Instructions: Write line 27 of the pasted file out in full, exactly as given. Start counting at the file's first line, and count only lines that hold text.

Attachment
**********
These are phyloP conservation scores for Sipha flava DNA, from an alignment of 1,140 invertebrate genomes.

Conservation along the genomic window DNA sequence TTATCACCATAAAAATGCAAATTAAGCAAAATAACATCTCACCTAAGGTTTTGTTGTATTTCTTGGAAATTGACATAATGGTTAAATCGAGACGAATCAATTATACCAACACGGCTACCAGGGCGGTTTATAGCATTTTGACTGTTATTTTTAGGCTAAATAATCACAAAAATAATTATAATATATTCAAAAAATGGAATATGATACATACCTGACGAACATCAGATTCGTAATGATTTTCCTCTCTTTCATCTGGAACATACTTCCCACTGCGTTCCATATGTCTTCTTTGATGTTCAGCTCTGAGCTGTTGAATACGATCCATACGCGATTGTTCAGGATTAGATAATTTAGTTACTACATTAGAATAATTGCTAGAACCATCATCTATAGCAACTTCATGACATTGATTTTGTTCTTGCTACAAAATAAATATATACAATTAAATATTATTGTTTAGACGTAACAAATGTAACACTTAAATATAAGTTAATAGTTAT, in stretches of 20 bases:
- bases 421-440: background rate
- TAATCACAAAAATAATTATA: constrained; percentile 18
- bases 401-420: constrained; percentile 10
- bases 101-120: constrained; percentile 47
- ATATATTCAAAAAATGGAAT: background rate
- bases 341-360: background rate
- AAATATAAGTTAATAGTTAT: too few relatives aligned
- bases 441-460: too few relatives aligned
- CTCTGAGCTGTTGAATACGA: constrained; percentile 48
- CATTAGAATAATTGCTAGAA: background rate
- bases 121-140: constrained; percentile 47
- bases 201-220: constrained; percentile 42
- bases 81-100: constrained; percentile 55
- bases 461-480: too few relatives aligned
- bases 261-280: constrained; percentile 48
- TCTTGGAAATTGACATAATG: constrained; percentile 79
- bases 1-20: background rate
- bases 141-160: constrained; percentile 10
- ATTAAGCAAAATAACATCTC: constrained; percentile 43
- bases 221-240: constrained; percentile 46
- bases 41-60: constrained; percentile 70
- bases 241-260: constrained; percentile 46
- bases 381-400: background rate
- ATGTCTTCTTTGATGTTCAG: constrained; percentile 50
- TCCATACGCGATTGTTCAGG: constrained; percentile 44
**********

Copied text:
- TCCATACGCGATTGTTCAGG: constrained; percentile 44